Given that our toolkit is sadly empty when it comes to consoling, comforting and caring for the grieving, some grief education helps. When we understand that we can make a huge difference in the life of a grieving friend, family member or neighbor, we’re motivated to make the effort to equip ourselves so we’re never at a loss for words again. Firstly, we don’t need to avoid the grieving just because we don’t know what to say or how to say it right. It’s nobody’s fault. Nobody taught us how to do it. And yet, the grieving are fragile and feel abandoned when everyone abruptly exits the lunch room or gets really busy with their cell phones when they enter the space.
Be authentic and acknowledge the elephant in the room. A simple, heartfelt “I really don’t know what to say” goes a long way in opening up the space for compassion and conversation. When you skirt around the topic, it sends out a clear signal of discomfort. That makes the griever withdraw, disengage, and shut down.
Listen without going into “fix-it” mode. It’s important to be open to the griever saying ‘I don’t want to talk about it right now’ or maintaining complete silence. Just showing up as an authentic presence and listening without an agenda is a huge gift of healing you offer the griever. When you listen in this manner, what happens is this: from the cacophony of voices inside the griever’s head, one thought after another begins to emerge. When the griever has talked and you feel they’ve been heard, validate and offer encouragement. You might say ‘You’re not alone’ or ‘You’re stronger than you think or feel right now; you’ll get through this.’ Asking ‘What can I do to help? You don’t have to tell me right now. Think about it. I’d like you to know I’m here for you’ is such an open-ended invitation to the griever.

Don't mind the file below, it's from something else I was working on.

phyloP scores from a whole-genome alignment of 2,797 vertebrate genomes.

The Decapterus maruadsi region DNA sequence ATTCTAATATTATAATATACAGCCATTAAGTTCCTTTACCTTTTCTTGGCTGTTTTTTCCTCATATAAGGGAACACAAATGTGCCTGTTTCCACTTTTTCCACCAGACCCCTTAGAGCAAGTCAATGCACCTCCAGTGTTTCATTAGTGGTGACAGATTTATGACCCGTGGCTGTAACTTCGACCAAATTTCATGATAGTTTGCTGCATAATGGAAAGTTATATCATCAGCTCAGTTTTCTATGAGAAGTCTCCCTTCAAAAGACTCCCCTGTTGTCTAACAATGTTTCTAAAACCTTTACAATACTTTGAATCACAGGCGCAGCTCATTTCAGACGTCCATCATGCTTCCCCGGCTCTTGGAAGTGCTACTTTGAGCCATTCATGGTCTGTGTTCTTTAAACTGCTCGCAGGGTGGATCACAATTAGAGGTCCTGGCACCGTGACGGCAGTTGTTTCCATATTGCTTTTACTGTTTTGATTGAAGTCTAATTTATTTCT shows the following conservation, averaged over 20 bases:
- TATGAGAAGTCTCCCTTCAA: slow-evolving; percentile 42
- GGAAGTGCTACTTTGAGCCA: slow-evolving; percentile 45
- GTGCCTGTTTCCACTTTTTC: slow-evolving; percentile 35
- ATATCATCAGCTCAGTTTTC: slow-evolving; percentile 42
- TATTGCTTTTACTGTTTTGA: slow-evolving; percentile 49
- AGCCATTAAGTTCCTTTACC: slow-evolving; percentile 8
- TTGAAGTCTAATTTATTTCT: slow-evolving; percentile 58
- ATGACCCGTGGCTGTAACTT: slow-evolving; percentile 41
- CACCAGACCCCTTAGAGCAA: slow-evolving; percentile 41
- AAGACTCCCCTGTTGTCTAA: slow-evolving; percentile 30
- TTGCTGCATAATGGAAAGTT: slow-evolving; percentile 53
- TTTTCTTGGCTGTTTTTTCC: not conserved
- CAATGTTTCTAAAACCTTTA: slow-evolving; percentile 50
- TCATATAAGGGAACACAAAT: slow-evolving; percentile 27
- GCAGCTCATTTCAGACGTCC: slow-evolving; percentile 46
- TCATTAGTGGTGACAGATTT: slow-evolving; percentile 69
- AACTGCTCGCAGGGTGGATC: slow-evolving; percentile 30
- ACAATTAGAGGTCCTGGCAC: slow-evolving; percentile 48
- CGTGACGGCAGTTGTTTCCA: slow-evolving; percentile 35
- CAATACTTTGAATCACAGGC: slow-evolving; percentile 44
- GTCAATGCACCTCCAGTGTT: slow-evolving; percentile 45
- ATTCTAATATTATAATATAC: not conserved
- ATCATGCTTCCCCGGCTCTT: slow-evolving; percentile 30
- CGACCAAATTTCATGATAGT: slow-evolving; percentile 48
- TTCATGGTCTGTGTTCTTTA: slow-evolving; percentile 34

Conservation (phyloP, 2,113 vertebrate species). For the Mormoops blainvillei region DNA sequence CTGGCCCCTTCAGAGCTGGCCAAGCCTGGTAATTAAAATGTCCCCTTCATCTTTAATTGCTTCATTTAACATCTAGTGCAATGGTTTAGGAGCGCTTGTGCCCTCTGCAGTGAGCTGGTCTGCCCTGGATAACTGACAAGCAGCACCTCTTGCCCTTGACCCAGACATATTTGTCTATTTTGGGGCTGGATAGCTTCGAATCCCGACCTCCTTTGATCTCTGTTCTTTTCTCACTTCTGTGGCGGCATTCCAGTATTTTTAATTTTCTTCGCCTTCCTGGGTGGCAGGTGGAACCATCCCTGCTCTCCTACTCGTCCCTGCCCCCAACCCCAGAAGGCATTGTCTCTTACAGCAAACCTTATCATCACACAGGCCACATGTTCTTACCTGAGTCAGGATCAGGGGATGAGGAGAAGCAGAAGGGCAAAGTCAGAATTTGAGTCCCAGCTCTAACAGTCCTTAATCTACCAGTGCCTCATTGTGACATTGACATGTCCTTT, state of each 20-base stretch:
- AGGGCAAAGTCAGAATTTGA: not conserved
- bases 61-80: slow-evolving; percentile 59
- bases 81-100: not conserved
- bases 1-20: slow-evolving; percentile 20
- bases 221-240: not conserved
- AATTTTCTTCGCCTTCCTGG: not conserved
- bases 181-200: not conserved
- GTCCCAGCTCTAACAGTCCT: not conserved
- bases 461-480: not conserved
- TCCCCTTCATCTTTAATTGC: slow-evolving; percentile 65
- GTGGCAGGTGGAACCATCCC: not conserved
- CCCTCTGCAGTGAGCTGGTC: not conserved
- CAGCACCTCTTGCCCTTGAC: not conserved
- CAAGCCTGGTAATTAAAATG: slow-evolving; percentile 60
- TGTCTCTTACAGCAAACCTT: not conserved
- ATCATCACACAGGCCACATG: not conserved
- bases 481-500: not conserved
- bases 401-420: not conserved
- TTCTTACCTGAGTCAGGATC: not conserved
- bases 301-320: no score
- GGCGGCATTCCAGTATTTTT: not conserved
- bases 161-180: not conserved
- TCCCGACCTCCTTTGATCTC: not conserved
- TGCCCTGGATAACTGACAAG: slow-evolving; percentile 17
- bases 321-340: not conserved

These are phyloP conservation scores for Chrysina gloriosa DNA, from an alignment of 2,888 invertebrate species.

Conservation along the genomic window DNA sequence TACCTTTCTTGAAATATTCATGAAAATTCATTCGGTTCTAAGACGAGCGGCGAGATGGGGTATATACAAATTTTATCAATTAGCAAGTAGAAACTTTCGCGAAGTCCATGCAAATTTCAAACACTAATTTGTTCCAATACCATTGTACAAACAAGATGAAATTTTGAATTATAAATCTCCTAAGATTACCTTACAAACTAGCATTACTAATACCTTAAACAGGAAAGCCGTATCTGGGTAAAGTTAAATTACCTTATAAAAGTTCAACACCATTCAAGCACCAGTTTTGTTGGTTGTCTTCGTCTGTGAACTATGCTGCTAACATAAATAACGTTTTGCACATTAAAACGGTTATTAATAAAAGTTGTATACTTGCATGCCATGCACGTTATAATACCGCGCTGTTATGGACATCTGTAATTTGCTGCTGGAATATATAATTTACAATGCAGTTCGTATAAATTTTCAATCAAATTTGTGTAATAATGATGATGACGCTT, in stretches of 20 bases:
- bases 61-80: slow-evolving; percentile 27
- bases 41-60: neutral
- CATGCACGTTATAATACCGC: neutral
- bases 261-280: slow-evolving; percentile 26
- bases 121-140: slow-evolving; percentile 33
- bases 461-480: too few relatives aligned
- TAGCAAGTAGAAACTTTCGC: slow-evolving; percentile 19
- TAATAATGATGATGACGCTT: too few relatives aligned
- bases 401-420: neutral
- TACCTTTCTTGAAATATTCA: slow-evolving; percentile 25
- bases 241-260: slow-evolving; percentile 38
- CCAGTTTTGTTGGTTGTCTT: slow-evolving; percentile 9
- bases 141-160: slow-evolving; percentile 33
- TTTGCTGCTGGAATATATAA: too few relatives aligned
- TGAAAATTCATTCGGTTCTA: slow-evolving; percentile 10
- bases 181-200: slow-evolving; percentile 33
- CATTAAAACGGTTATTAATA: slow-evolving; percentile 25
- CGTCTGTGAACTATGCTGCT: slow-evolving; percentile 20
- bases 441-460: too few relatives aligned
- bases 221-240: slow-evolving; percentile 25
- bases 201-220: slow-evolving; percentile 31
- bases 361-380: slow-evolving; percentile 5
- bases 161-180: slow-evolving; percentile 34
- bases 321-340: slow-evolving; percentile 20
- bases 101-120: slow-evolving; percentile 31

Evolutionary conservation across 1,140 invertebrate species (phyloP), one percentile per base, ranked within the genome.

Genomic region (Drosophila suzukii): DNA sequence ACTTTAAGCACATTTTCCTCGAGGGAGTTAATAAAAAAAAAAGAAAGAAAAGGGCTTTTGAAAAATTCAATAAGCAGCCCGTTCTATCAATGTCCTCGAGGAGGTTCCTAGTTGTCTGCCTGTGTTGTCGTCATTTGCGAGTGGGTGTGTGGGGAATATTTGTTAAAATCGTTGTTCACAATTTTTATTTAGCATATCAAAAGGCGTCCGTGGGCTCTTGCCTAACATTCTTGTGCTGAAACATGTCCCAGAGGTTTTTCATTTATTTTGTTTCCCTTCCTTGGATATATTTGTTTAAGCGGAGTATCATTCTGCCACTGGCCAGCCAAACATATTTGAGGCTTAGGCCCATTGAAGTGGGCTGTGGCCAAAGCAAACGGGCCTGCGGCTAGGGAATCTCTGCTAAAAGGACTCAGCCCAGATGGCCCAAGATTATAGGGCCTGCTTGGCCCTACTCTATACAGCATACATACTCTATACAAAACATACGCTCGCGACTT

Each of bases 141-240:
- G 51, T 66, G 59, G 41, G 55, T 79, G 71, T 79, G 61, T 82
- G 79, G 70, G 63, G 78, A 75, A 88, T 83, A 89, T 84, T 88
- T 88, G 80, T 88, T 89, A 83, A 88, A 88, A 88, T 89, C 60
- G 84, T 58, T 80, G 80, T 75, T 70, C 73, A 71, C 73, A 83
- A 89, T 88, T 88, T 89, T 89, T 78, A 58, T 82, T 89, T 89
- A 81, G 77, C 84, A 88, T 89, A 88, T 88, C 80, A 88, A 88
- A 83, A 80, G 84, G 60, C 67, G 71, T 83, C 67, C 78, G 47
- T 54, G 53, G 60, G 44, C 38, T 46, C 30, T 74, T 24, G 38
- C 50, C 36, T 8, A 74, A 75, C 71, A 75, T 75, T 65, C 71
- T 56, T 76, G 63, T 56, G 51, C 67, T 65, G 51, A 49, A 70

Be consistent with your caring. Some of us may be tempted to give up when the griever doesn’t call or ask for help. Grief numbs a person. As someone who wishes to help the griever, we need to be patient. Instead of saying, ‘Gimme a call if you need any help’, make the effort to call, email, or drop a card in their mailbox. It’s also important to be specific in the way you offer caring and support. Ask questions like: ‘Can I come do your laundry this week?’ or ‘Would you like me to babysit while you go for a walk?’
A touch is worth a zillion words. Sometimes, words are so inadequate in capturing the depth of the feeling we wish to convey. In such instances, if you share a close relationship with the griever, simply wrap your arms around them and hold them. Allow them to cry or vent or just hold you.
When in doubt, use one of these expressions. An honest expression of sincerity means a lot more than an oft-trotted cliche. ‘I don’t have any words that will make this better, but I feel for you.’ ‘It’s not your fault.’ ‘I can’t imagine how you feel.’ ‘I can imagine your world is upside down.’ ‘What specifically can I do to support you?’
Most firsts are awkward. The first time you’re comforting a griever shares the same awkwardness with many other firsts. Think of your first time on a skateboard or a bicycle, your first date, your first job interview. And yet you got through it. As you did it many times over, you grew into a place of natural ease. It is the same with expressing comfort to a loved one who’s grieving. If you show up with willingness and authenticity, the griever will feel your energy and respond to it.
Please share your stories of offering comfort or experiencing discomfort with grief. Let’s learn from each other.